Application No. 12462/86
                      by Hans MAIRITSCH
                      against Austria

        The European Commission of Human Rights sitting in private
on 13 July 1987 the following members being present:

              MM. C. A. NØRGAARD, President
                  J. A. FROWEIN
                  S. TRECHSEL
                  F. ERMACORA
                  E. BUSUTTIL
                  A. S. GÖZÜBÜYÜK
                  A. WEITZEL
                  J. C. SOYER
                  H. G. SCHERMERS
                  H. DANELIUS
                  G. BATLINER
             Mrs.  G. H. THUNE
             Sir  Basil HALL
             MM.  F. MARTINEZ
                  C.L. ROZAKIS
             Mrs.  J. LIDDY

             Mr.  H. C. KRÜGER Secretary to the Commission

        Having regard to Article 25 of the Convention for the
Protection of Human Rights and Fundamental Freedoms ;

        Having regard to the application introduced on 9 October 1986
by Hans Mairitsch against Austria and registered on 13 October 1986
under file N° 12462/86;

        Having regard to the report provided for in Rule 40 of the
Rules of Procedure of the Commission ;

        Having deliberated;

        Decides as follows:


        The applicant, an Austrian national born in 1941, is a
self-employed painter residing in Völkermarkt.  He is represented
before the Commission by Dr.  G. Seeber, a lawyer practising in

        On 20 January 1984 the applicant's marriage, concluded in
1972, was dissolved by the Klagenfurt Regional Court (Landesgericht).

        Thereupon the applicant's former wife requested the partition
of the matrimonial property and savings (Aufteilung des ehelichen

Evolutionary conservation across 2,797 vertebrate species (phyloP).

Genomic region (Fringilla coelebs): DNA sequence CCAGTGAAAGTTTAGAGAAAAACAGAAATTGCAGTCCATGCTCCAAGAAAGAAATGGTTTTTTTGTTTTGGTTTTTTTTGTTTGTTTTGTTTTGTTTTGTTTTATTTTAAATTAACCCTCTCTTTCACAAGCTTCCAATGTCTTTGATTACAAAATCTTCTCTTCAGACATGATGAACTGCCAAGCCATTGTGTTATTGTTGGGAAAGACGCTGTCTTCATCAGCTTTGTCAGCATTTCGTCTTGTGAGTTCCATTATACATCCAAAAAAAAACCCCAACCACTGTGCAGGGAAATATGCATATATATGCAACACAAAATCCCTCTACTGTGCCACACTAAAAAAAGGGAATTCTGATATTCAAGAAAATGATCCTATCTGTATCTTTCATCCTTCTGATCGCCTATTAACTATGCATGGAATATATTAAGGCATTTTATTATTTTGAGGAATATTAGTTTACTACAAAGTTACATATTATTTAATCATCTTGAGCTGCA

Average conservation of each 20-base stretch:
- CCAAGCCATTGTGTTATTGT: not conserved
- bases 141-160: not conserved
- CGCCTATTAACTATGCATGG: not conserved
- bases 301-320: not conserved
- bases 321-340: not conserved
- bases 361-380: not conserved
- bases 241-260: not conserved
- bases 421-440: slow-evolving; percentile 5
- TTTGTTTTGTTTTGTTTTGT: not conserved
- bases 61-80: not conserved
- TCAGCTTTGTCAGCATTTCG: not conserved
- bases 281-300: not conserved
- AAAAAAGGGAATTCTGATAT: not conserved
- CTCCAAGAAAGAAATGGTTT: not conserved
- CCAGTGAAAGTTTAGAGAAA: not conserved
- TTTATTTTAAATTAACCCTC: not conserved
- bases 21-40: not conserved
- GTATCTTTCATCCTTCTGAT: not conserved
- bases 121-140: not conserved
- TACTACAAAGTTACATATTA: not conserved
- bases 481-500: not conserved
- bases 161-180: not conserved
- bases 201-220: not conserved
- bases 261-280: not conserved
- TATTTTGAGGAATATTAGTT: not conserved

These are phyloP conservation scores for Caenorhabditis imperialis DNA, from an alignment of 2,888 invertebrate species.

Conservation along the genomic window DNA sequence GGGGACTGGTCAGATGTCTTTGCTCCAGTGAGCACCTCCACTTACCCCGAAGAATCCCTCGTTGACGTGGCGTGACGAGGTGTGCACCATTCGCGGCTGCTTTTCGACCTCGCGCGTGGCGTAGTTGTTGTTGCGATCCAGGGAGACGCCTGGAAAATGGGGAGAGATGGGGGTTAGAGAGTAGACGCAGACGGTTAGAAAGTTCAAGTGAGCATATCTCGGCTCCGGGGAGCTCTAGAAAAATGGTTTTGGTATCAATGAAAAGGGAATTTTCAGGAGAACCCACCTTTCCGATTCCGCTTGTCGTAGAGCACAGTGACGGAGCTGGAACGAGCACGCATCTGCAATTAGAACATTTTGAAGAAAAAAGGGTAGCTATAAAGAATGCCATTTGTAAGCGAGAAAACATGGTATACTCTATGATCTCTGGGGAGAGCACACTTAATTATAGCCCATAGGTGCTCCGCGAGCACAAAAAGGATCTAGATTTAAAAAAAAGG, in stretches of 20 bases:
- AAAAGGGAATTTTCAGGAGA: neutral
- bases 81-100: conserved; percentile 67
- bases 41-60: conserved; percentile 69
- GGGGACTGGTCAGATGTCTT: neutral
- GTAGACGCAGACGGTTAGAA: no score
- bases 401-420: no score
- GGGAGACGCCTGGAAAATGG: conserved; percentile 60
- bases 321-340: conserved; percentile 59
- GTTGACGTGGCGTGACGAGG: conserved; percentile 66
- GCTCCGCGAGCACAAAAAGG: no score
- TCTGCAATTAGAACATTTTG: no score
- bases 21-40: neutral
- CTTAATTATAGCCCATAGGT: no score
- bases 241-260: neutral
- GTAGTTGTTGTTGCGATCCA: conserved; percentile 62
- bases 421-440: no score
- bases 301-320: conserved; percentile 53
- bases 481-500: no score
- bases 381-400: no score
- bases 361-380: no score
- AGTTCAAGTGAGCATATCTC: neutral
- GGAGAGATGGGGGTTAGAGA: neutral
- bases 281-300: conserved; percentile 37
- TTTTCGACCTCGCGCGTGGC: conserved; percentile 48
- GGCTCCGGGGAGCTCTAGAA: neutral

Gebrauchsvermögens und der ehelichen Ersparnisse) in accordance with
SS. 81 et seq. of the Marriage Act (Ehegesetz) and SS. 98 et seq. of
the Civil Code (Allgemeines Bürgerliches Gesetzbuch).

        The two spouses, inter alia, jointly owned a piece of land
and a house in Völkermarkt where they had lived together until 1983.
The applicant also used one room as office and parts of the cellar as
a store room for his business.

        On 21 August 1985 the Klagenfurt District Court
(Bezirksgericht) partitioned the matrimonial property.  Apart from
dividing the movable property the Court decided to transfer the
applicant's title to the premises to his former wife, who was ordered
to pay to the applicant the sum of 450.000 AS by way of compensation.
Upon the applicant's appeal (Rekurs), the Klagenfurt Regional Court
partly modified this decision on 11 October 1985 and assessed the sum
to be paid by the applicant's former wife at 500,000 AS;  the
remainder of the appeal was dismissed.

        The applicant's further appeal (Revisionsrekurs) was
dismissed by the Supreme Court (Oberster Gerichtshof) on 13 February


        The applicant complains that he was deprived of his
co-ownership of the piece of land concerned in violation of Article 1
of Protocol No. 1 providing that no one shall be deprived of his
possessions except in the public interest.  However, as the title to
the land was transferred to his former wife he claims that he was in
fact expropriated not in the public interest but for the benefit of a
private person.


        The applicant complains that his share of formerly
jointly-owned premises was transferred to his former wife in the
course of the partition of the matrimonial property.

        Article 1 of Protocol No. 1 (P1-1) to the Convention provides:

     "Every natural or legal person is entitled to the peaceful
     enjoyment of his possessions.  No one shall be deprived of
     his possessions except in the public interest and subject to
     the conditions provided for by law and by the general
     principles of international law.

     The preceding provisions shall not, however, in any way
     impair the right of a State to enforce such laws as it deems
     necessary to control the use of property in accordance with
     the general interest or to secure the payment of taxes or
     other contribrutions or penalties."

        The Commission first observes that, although the actual
transfer of ownership was in the present case enforced by a court
order and thus by an act of a State organ, it is based on the
provisions of the Austrian Marriage Act governing relations between
(former) spouses in case of a dissolution of marriage.  However, as
the Commission noted earlier, in all States Parties to the Convention,
the legislation governing private law relations between individuals